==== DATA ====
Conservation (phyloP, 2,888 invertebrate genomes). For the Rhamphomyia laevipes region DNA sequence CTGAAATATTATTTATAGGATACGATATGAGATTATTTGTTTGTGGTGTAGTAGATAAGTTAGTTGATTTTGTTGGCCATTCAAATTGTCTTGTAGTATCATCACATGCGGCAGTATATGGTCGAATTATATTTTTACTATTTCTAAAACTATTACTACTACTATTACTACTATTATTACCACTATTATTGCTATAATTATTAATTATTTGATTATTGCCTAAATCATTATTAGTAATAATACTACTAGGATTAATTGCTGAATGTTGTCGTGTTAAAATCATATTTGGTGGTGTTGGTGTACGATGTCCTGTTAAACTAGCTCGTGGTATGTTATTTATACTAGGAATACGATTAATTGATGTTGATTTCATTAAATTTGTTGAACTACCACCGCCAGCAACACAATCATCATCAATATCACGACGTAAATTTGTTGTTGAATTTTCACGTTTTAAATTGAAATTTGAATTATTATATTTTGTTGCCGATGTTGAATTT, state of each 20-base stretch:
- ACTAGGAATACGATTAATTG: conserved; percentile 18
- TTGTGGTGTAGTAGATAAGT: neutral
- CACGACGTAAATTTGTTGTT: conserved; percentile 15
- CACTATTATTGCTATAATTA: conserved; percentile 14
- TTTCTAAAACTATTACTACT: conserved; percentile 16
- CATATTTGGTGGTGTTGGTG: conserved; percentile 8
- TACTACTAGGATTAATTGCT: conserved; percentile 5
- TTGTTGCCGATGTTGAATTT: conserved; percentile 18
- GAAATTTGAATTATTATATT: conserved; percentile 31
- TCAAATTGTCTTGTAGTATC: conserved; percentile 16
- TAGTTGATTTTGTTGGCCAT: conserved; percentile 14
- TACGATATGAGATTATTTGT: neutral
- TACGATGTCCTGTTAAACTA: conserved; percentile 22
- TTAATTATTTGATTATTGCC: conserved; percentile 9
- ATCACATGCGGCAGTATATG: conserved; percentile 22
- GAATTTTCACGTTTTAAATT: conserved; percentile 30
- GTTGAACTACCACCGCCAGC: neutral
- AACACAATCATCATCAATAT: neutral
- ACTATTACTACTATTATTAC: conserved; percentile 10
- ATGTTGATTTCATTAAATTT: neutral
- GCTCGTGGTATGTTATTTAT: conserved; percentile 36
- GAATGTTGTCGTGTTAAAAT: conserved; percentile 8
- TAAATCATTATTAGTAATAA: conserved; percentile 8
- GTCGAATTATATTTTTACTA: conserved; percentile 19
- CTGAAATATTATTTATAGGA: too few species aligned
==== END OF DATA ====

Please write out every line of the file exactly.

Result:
Conservation (phyloP, 2,888 invertebrate genomes). For the Rhamphomyia laevipes region DNA sequence CTGAAATATTATTTATAGGATACGATATGAGATTATTTGTTTGTGGTGTAGTAGATAAGTTAGTTGATTTTGTTGGCCATTCAAATTGTCTTGTAGTATCATCACATGCGGCAGTATATGGTCGAATTATATTTTTACTATTTCTAAAACTATTACTACTACTATTACTACTATTATTACCACTATTATTGCTATAATTATTAATTATTTGATTATTGCCTAAATCATTATTAGTAATAATACTACTAGGATTAATTGCTGAATGTTGTCGTGTTAAAATCATATTTGGTGGTGTTGGTGTACGATGTCCTGTTAAACTAGCTCGTGGTATGTTATTTATACTAGGAATACGATTAATTGATGTTGATTTCATTAAATTTGTTGAACTACCACCGCCAGCAACACAATCATCATCAATATCACGACGTAAATTTGTTGTTGAATTTTCACGTTTTAAATTGAAATTTGAATTATTATATTTTGTTGCCGATGTTGAATTT, state of each 20-base stretch:
- ACTAGGAATACGATTAATTG: conserved; percentile 18
- TTGTGGTGTAGTAGATAAGT: neutral
- CACGACGTAAATTTGTTGTT: conserved; percentile 15
- CACTATTATTGCTATAATTA: conserved; percentile 14
- TTTCTAAAACTATTACTACT: conserved; percentile 16
- CATATTTGGTGGTGTTGGTG: conserved; percentile 8
- TACTACTAGGATTAATTGCT: conserved; percentile 5
- TTGTTGCCGATGTTGAATTT: conserved; percentile 18
- GAAATTTGAATTATTATATT: conserved; percentile 31
- TCAAATTGTCTTGTAGTATC: conserved; percentile 16
- TAGTTGATTTTGTTGGCCAT: conserved; percentile 14
- TACGATATGAGATTATTTGT: neutral
- TACGATGTCCTGTTAAACTA: conserved; percentile 22
- TTAATTATTTGATTATTGCC: conserved; percentile 9
- ATCACATGCGGCAGTATATG: conserved; percentile 22
- GAATTTTCACGTTTTAAATT: conserved; percentile 30
- GTTGAACTACCACCGCCAGC: neutral
- AACACAATCATCATCAATAT: neutral
- ACTATTACTACTATTATTAC: conserved; percentile 10
- ATGTTGATTTCATTAAATTT: neutral
- GCTCGTGGTATGTTATTTAT: conserved; percentile 36
- GAATGTTGTCGTGTTAAAAT: conserved; percentile 8
- TAAATCATTATTAGTAATAA: conserved; percentile 8
- GTCGAATTATATTTTTACTA: conserved; percentile 19
- CTGAAATATTATTTATAGGA: too few species aligned